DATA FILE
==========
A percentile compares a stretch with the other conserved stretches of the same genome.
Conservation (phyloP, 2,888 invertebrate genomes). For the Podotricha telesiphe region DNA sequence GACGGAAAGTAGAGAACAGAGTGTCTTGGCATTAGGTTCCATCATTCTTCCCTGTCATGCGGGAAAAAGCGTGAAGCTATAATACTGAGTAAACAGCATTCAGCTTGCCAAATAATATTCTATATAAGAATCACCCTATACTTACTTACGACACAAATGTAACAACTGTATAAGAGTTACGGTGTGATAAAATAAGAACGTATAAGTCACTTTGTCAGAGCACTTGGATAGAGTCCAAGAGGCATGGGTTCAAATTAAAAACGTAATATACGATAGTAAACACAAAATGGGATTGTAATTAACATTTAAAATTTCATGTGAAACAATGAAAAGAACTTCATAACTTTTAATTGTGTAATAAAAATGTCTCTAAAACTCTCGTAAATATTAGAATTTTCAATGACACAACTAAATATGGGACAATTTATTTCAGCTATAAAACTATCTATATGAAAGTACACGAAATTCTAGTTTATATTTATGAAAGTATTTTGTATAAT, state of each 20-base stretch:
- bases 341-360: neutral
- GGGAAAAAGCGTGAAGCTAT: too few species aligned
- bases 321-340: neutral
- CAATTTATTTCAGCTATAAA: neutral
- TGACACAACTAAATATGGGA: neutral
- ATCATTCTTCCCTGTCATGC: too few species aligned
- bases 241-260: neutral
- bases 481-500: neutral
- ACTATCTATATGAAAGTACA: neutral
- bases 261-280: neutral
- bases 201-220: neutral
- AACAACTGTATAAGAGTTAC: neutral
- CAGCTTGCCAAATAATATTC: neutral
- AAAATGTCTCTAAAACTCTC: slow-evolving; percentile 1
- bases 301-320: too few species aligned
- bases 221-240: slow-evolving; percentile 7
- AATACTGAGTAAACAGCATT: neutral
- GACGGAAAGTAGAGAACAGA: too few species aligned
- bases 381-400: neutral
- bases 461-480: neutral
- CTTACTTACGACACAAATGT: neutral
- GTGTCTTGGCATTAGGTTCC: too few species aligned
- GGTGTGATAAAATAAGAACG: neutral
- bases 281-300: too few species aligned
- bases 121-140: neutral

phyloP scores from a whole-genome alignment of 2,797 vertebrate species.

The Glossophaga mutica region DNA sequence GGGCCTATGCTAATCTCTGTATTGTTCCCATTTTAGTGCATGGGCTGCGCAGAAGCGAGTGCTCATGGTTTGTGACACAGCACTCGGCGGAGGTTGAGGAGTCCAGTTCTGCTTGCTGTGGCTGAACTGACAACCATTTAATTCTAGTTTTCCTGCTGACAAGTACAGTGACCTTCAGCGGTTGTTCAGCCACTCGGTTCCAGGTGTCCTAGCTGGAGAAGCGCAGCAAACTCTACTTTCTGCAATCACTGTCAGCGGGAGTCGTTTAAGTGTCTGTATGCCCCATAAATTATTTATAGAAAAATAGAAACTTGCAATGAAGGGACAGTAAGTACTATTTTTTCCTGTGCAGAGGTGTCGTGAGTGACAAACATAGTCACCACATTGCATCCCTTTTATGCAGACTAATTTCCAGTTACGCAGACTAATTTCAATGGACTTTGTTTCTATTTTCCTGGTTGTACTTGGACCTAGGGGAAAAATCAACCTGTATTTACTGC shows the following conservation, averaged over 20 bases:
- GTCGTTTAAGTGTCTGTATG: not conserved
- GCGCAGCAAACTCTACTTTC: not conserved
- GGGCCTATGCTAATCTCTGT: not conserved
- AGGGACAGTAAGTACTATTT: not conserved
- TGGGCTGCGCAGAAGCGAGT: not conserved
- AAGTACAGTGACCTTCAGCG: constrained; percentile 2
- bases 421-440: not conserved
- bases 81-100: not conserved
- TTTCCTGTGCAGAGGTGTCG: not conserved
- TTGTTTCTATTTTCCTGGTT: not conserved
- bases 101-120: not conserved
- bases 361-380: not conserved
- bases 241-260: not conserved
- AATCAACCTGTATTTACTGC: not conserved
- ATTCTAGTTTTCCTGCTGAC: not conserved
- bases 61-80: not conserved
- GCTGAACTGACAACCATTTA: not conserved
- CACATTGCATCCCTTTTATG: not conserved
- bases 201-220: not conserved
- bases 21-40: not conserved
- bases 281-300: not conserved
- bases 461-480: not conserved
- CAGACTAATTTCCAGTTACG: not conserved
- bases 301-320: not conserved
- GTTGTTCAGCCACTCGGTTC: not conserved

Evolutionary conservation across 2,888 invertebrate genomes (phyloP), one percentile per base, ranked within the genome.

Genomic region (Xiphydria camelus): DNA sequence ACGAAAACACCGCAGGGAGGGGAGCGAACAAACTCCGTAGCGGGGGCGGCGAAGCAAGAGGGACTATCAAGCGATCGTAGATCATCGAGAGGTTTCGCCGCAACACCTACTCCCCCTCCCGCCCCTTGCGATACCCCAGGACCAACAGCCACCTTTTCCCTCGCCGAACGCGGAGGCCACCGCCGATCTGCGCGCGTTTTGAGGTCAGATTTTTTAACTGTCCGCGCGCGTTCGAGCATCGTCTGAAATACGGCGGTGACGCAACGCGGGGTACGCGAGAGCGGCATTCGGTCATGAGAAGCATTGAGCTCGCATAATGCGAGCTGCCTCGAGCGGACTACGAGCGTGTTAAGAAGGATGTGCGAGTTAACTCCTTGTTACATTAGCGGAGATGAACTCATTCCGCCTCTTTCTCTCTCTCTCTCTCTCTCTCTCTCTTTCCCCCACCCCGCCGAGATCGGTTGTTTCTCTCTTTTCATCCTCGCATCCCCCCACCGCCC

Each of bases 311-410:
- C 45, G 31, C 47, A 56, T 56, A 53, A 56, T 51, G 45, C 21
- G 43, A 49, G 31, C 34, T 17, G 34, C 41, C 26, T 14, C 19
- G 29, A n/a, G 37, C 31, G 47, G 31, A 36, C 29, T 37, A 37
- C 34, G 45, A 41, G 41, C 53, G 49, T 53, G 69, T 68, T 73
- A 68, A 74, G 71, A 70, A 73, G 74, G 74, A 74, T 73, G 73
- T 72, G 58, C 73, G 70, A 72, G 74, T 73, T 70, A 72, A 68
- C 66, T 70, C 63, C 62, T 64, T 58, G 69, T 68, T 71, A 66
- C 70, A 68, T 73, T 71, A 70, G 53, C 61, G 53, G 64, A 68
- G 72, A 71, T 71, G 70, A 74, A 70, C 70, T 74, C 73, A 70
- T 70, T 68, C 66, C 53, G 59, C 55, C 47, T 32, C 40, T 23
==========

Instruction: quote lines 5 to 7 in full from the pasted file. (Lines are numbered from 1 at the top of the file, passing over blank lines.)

- bases 321-340: neutral
- CAATTTATTTCAGCTATAAA: neutral
- TGACACAACTAAATATGGGA: neutral